重庆人事考试网-「南岸区人力资源和社会保障网」: 。A humble poet, more venerated than the kings whose superb mausoleums are crumbling to dust in subjugated India, who, though she forgets her past, is still true to her dreams. One temple to Buddha only, on an elongated plan, ends in a vault forming a bulb-shaped cupola supported on massive columns, quite Byzantine in character and wholly unexpected. The dim light, coming in only through a low door and two small windows filled in with pierced carving, enhances the impression of being in some ancient European fane, and the Buddha on the high altar has a look of suffering and emaciation that suggests a work of the fourteenth century. 合川人力资源和社会保障网
什么地方可以直接购买彩票At last the bridegroom goes up the steps. The mother-in-law repeats the circular wave of welcome over the young man's head with rice and sugar and an egg and a coco-nut; then she takes the garland, already somewhat faded, from his neck, and replaces it by another twined of gold thread and jasmine flowers, with roses at regular intervals. She also changes his bouquet, and receives the coco-nut her son-in-law has carried in his hand.From the parapet of one of the bastions the Ganges may be seen in the distance, of a sickly turquoise-blue, shrouded in the haze of dust which hangs over everything and cuts off the horizon almost close in front of us, and the tributary Jumna, translucent and green. At the confluence of the rivers stands a native village of straw and bamboo huts, swept away every season by the rains. This is Triveni, containing 50,000 souls, which enjoys a great reputation for sanctity, and attracts almost as many pilgrims from every part of India as does Benares. The people come to wash away their sins in the Saravasti, the mystical river that comes down from heaven and mingles its waters at this spot with those of the sacred Ganges and the Jumna. The faithful who bathe at Triveni observe an additional ceremony and cut their hair; each hair, as it floats down stream in the sacred waters, effaces a sin, and obtains its forgiveness. In front of the barracks, a relic of past magnificence, there stands alone on a porphyry pedestal, in the middle of a broad plot[Pg 184] trampled by soldiers on parade, an Asoka column carved with inscriptions to the top, and decorated half-way up with a sort of capital.
All the sick were sudras, Hindoos of the lowest caste. All the rest, Brahmins, Kshatriyas, Vaisiyas, would rather die at home, uncared for, than endure the promiscuous mixture of caste at the hospital, and contact with their inferiors. Even the sudras are but few. There is an all-pervading dread of a hospital, fostered by Indian bone-setters and sorcerers, stronger even than the fear of the pestilence; the people hide themselves to die, like[Pg 33] wounded animals, and their relations will not speak of an illness for fear of seeing anybody belonging to them taken to the hospital.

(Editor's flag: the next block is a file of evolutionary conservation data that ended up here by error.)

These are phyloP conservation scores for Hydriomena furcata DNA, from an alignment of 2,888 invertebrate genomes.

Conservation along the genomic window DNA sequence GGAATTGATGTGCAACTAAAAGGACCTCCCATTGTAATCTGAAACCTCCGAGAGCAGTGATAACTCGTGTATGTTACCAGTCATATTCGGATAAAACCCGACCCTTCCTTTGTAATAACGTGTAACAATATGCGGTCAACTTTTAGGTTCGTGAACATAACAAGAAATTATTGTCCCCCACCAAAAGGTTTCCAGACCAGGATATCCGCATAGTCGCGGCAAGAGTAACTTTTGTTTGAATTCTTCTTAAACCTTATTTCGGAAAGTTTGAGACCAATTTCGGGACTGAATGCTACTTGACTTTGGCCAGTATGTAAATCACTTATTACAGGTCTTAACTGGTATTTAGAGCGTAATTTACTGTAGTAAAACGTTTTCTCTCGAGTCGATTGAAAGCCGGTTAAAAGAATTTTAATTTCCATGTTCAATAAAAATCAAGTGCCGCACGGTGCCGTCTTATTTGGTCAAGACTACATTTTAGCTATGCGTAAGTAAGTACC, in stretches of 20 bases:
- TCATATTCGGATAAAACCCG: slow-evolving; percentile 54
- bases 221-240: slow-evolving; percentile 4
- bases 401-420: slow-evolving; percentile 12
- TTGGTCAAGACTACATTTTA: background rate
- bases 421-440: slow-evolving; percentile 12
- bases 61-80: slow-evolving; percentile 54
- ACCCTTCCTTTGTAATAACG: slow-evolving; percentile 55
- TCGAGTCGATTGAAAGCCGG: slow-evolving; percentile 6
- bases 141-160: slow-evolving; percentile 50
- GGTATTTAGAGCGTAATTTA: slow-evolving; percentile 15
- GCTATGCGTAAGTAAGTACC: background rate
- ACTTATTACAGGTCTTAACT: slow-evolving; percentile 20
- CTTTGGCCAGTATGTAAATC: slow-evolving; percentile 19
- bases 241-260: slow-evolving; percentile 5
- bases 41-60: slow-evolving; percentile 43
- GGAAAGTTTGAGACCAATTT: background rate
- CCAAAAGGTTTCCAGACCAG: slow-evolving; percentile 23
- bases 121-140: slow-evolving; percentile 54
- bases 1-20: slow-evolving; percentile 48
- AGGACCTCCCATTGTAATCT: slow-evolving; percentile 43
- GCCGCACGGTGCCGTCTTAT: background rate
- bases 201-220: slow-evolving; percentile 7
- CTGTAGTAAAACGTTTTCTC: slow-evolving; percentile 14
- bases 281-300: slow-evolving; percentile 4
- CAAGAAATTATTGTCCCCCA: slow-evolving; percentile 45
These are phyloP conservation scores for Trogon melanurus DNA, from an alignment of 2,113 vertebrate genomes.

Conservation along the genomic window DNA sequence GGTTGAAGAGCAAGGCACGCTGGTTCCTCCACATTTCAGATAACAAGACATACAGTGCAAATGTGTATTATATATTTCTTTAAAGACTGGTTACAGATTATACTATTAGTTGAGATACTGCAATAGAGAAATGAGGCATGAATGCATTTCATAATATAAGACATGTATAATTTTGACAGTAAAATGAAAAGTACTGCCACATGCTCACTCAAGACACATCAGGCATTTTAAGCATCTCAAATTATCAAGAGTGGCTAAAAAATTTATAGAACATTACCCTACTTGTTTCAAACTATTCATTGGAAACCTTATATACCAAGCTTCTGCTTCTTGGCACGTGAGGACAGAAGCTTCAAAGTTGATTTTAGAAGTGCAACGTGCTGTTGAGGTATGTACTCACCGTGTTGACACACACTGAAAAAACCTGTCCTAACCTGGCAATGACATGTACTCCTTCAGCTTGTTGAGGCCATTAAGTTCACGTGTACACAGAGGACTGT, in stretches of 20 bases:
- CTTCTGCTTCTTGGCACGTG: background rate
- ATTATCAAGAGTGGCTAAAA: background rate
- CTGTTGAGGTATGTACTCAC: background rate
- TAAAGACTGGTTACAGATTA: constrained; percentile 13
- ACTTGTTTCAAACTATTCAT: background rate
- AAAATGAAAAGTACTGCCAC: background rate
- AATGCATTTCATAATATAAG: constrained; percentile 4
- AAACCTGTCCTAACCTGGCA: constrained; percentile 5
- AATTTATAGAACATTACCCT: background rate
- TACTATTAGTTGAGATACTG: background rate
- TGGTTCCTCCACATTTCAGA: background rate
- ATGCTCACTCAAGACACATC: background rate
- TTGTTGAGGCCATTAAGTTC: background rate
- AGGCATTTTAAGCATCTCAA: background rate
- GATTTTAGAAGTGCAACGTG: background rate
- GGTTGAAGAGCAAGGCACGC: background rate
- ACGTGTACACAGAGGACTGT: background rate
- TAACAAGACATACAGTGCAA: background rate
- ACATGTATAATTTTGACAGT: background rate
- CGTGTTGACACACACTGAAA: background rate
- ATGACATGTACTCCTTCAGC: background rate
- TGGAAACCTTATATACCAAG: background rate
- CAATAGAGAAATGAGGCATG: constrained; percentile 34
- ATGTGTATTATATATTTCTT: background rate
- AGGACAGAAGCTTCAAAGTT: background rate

In the middle of the course was a stand, and there, with the officers and civil functionaries, were four English ladies who had accompanied their husbands to this remote station. They thought of their dress and took care of their babies, living among these Sikhs whom the native priests are perpetually inciting to rebellion, and seeming to have not the least fear of danger.
A palankin, hung with heavy red curtains, went by very quickly, borne by five men. They chanted a sort of double-quick march, marking the time with a plaintive sigh and a slight bend of the knees, which gave their pace the appearance of a dance, the litter swaying very gently.
A road between ancient trees and green fields which are perpetually irrigated leads to Sicandra-Bagh. Here, at the end of a wretched village of huts and hovels, is the magnificence of a stately portal of red stone broadly decorated with white; and then, through a garden where trees and shrubs make one huge bouquet, behold the imposing mass of the tomb of Akbar the Great. The mausoleum is on the scale of a cathedral. There are two stories of galleries in pink sandstone crowned by a marble pavilion with lace-like walls; and there, high up, is the sarcophagus of white stone, covered with inscriptions setting forth the nineteen names of Allah.。
Within the gateway, carved all over with foliage and rosettes, a footway, paved with bright mosaic, leads to the interior of the temple. All along a corridor, enormous prancing horses, mounted by men-at-arms, support the roof which is deeply carved all over, and at the foot of these giants a sacred tank reflects the sky. In front of us were gaps of black shadow, and far, far away, lamps, shrouded in incense, were twinkling behind the gratings.。
Spread before us in the iridescent atmosphere, the view extends over Palitana under its blue veil of light smoke, over the verdant plain chequered with plots of brown earth, and the winding ribbon of the Satrunji, a river as sacred to the Ja?ns as the Ganges is to the Brahmins. And far away, vague in the distance, a light shimmering more brightly where all is bright, lies the luminous breadth of the sea.。
In the heart of Girgaum, one of the suburbs of Bombay, at the end of a street, under a large areca palm an old man was selling grain and rice in open baskets. A whole flight of bickering sparrows settled on his merchandise, and he looked at them with happy good humour without scaring them away.。